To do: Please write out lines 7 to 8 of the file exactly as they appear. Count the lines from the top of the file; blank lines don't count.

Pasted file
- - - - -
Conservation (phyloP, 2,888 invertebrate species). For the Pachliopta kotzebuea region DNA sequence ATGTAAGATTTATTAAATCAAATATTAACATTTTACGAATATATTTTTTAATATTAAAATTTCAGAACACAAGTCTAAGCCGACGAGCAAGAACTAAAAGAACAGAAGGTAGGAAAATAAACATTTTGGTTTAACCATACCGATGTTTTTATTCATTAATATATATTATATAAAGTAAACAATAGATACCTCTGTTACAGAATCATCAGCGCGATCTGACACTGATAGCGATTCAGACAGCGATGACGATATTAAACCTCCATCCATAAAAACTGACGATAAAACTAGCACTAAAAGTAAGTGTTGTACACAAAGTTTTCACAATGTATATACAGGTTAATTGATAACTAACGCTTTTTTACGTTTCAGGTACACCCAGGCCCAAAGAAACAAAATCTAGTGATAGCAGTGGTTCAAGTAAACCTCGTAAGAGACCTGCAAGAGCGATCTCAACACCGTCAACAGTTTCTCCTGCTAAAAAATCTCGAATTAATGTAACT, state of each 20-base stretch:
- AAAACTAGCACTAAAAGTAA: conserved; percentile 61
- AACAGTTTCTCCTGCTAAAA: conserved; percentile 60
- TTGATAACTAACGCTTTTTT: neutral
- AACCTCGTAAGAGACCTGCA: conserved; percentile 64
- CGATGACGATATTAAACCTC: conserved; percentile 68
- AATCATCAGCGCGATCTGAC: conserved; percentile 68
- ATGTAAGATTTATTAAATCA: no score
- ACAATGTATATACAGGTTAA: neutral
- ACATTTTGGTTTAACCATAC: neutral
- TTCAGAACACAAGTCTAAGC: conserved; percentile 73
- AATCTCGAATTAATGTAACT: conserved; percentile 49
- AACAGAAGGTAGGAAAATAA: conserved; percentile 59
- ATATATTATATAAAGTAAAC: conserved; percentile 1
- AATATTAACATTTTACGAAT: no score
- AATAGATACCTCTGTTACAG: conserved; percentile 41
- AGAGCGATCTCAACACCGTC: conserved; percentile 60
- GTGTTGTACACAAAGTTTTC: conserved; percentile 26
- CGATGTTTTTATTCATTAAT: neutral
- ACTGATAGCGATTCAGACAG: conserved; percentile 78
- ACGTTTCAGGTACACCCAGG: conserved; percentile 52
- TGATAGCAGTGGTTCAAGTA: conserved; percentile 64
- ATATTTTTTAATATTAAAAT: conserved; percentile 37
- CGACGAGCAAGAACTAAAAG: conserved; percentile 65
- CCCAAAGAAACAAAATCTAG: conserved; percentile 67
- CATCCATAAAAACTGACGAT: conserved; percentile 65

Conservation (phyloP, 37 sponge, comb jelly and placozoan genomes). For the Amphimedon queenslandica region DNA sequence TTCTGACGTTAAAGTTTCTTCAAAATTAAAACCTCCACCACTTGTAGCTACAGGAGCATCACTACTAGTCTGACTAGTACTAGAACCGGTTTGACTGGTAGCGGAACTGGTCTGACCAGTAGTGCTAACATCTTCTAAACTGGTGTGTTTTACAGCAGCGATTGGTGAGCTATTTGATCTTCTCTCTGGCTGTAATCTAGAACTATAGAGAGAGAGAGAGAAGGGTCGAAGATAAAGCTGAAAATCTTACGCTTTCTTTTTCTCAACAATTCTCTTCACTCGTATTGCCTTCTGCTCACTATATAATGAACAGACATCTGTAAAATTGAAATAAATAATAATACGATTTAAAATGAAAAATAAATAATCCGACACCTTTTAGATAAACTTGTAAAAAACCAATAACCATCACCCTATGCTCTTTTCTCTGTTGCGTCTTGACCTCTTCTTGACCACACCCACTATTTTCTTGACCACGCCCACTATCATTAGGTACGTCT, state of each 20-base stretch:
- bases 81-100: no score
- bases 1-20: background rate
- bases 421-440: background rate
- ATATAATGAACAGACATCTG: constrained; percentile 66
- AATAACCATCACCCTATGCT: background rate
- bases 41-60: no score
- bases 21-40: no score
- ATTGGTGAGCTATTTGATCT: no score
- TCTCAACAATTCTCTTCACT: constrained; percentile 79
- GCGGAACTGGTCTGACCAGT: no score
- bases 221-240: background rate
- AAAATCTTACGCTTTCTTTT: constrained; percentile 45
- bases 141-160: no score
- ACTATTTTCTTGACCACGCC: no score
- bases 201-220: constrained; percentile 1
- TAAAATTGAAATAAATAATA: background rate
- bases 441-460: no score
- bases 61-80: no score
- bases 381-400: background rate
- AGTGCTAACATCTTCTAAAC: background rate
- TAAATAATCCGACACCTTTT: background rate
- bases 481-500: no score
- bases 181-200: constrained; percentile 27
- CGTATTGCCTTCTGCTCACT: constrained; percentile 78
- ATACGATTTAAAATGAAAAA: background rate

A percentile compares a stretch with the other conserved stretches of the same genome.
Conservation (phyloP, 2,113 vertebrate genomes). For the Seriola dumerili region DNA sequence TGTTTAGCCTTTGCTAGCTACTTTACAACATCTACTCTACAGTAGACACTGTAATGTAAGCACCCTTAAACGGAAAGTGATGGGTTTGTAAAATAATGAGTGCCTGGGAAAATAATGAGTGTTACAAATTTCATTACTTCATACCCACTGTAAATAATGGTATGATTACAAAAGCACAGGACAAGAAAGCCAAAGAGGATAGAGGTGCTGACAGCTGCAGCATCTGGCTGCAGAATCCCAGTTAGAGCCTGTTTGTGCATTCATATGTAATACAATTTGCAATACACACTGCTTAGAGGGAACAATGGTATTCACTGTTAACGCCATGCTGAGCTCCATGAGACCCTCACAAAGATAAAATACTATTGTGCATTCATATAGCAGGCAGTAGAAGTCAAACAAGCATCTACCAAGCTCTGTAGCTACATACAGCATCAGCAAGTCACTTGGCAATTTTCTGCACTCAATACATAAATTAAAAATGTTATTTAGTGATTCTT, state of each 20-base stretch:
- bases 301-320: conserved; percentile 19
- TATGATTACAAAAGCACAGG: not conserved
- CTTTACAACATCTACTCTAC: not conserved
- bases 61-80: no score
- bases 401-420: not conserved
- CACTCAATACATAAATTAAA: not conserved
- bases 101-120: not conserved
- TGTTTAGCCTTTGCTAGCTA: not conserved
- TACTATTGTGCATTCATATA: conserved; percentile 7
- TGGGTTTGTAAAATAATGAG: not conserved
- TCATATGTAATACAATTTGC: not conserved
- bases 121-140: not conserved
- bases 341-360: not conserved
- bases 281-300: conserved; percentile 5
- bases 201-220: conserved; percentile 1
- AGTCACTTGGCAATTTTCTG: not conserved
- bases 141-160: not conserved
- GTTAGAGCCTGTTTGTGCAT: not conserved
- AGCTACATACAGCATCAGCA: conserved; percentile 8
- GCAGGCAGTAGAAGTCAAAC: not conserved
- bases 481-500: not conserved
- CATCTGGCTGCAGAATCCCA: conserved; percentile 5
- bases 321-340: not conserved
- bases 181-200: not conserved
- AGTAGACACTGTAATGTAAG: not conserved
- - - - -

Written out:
- AATCATCAGCGCGATCTGAC: conserved; percentile 68
- ATGTAAGATTTATTAAATCA: no score